Incoming refuse freighters tip their loads into a very large holding bunker from where two overhead grab cranes each with a capacity of two tonnes grabs, lifts and loads each one of the two hoppers that feed the two corresponding furnaces operating at about 1000 degrees. In each furnace there is a slow moving stepped grate at an angle of 35 degrees on which the rubbish, under gravity moves down the grate whilst continuing to burn and falls as ash away from the grate on to a moving belt conveyor. The hot flue gases are used to heat water which in turn makes super heated steam and is used to drive a generator to produce about 25 megawatts of electricity, about 22 mw goes to the National Grid and the remaining 3 mw supports all the plant's needs. The whole process from start to finish is automatically controlled with every part of the process monitored from a control room with the staff having human intervention as and when needed. All gases are thoroughly cleaned and they finally pass through a particular type of special bag filter that collects any remaining fine particles. Only at this stage are the gases emitted to the atmosphere via two 81.5 metre tall flue stacks. As previously mentioned the whole process is continuously and rigorously controlled by the Environment Agency and the site operates well below the set limits. The monitoring of the ash residue being done 100% more than required. Ash is separated into metals this is disposed with for recycling, aggregates used in the construction industry and the fine particle ash (two grades) again used in the construction industry.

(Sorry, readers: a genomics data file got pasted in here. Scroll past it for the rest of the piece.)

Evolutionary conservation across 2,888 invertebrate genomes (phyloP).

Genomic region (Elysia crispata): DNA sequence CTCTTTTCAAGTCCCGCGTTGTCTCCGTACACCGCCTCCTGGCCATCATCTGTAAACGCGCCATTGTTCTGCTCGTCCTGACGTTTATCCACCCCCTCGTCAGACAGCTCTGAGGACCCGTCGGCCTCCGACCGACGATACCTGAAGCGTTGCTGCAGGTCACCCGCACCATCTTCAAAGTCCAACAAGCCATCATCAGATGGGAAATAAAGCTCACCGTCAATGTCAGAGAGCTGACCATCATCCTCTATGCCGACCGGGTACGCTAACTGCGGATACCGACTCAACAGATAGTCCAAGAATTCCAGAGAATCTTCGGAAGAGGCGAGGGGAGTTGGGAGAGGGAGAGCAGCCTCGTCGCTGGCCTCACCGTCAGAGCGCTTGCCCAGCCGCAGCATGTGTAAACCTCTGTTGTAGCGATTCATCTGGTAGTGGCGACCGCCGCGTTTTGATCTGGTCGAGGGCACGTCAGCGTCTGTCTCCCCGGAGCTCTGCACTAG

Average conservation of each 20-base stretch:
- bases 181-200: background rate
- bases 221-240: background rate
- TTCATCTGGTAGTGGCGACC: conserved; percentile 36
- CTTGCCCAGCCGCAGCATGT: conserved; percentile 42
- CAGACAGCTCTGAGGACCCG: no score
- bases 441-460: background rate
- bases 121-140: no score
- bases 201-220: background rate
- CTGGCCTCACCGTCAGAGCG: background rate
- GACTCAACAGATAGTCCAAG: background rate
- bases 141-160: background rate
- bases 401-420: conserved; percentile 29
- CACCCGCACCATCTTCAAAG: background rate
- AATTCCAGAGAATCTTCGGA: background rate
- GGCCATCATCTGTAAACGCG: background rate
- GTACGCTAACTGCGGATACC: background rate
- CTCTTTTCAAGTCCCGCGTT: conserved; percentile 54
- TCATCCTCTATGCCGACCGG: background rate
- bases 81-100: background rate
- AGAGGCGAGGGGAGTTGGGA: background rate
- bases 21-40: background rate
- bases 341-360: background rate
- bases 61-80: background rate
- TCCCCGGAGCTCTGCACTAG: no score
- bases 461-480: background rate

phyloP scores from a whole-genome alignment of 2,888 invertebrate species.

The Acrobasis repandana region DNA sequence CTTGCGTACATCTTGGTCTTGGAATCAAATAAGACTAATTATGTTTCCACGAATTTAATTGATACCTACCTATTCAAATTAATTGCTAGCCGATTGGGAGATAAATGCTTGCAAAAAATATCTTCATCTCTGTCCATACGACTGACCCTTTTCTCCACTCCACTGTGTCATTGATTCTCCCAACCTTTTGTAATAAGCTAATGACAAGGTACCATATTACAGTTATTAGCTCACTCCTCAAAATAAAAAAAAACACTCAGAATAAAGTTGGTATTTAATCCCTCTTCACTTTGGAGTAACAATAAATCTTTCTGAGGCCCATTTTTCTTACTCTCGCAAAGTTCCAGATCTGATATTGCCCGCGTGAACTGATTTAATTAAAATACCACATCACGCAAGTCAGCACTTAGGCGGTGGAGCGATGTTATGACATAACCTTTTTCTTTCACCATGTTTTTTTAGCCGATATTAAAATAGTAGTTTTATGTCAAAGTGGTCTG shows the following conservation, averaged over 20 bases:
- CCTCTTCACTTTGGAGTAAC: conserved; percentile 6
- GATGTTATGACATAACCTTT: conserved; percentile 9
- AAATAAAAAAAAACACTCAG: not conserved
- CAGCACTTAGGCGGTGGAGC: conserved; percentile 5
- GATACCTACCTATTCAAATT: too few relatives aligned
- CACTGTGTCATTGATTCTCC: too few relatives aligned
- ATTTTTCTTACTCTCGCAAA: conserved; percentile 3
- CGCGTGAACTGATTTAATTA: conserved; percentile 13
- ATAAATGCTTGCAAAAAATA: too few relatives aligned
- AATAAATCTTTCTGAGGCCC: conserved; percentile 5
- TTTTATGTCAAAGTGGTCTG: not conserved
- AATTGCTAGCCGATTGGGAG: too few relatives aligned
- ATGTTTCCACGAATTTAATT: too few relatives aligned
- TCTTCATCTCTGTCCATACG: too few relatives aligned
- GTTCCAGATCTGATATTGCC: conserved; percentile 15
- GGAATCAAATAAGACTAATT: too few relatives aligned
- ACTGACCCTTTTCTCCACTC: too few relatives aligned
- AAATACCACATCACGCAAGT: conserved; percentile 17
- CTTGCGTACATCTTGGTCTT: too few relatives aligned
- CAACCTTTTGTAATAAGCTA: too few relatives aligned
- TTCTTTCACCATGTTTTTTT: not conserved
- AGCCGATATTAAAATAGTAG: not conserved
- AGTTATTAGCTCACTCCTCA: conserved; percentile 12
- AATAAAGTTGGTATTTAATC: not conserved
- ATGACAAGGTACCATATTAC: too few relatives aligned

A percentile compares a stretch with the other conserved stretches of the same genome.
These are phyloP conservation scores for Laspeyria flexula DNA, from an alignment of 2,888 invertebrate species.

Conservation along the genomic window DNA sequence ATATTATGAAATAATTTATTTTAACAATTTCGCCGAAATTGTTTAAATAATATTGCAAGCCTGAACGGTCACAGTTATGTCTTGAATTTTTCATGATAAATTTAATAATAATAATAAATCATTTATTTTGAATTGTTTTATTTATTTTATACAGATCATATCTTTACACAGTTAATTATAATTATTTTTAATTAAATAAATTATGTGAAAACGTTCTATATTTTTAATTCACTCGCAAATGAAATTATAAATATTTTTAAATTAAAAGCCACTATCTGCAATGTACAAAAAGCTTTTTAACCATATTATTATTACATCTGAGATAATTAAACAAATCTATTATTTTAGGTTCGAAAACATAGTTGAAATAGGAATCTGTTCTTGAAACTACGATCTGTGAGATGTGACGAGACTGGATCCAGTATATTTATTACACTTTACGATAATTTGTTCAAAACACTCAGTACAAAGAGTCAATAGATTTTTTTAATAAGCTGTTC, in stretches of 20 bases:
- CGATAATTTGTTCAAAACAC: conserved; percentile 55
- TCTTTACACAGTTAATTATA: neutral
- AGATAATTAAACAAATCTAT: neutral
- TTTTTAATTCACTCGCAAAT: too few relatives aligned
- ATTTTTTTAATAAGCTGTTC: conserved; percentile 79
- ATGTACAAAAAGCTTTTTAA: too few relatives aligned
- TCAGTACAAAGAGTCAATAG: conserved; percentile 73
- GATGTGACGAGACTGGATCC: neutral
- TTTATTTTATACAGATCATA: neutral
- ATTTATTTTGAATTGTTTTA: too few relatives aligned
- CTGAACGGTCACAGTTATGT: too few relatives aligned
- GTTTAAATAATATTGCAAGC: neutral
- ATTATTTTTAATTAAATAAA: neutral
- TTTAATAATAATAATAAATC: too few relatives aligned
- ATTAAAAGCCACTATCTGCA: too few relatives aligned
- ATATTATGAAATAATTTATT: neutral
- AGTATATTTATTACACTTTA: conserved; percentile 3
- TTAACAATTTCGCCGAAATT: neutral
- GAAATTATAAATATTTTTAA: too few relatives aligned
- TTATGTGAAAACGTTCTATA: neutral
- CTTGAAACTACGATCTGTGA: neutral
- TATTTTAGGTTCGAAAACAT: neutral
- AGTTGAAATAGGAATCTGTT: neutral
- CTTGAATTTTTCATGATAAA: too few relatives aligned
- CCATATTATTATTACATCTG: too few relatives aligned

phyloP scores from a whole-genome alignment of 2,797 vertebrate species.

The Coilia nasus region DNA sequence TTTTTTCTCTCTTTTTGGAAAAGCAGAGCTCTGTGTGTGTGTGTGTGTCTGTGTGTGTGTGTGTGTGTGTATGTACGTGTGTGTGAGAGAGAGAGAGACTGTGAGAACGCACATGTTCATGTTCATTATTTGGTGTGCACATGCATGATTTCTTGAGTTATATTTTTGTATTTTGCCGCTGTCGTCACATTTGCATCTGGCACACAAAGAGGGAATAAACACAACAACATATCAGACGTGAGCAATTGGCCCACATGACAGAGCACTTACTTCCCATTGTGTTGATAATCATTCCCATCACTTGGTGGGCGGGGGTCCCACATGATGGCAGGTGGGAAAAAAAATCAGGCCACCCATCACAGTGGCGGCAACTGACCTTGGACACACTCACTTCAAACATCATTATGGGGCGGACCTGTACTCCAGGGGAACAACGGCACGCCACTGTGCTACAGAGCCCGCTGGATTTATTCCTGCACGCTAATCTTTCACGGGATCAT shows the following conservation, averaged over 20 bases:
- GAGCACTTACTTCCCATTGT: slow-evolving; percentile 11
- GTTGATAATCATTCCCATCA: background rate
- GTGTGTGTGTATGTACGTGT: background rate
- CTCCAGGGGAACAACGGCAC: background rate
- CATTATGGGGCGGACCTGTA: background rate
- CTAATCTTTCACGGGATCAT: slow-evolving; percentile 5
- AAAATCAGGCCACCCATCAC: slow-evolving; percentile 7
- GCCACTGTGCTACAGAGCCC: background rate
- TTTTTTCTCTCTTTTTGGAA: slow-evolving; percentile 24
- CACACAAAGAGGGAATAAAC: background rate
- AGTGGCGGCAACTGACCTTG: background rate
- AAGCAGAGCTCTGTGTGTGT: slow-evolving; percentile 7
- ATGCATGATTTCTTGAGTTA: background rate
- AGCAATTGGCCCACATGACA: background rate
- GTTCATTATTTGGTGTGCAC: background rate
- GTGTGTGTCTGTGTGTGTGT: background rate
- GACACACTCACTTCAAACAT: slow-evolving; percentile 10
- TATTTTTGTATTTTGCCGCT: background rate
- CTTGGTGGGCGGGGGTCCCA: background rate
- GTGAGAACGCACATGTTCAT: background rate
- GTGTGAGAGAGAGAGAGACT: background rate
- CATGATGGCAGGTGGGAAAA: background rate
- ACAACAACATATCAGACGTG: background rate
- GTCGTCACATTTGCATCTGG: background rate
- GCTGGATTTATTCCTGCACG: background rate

There are two visitor centres one mainly for children teaching with hands on examples all about waste, so of course some of us older children had to have a go and
secondly live displayed monitoring of the process all of which enhanced the whole experience.
Since the site has been opened it has won several national accolades in different sectors from environmental to construction. The contract arranged between SUEZ and SCC is for 25 years at the end of which time the plant will revert to SCC ownership and they will have saved an estimated £350M compared to having continued with landfill. Truly a site worth visiting if you have the opportunity.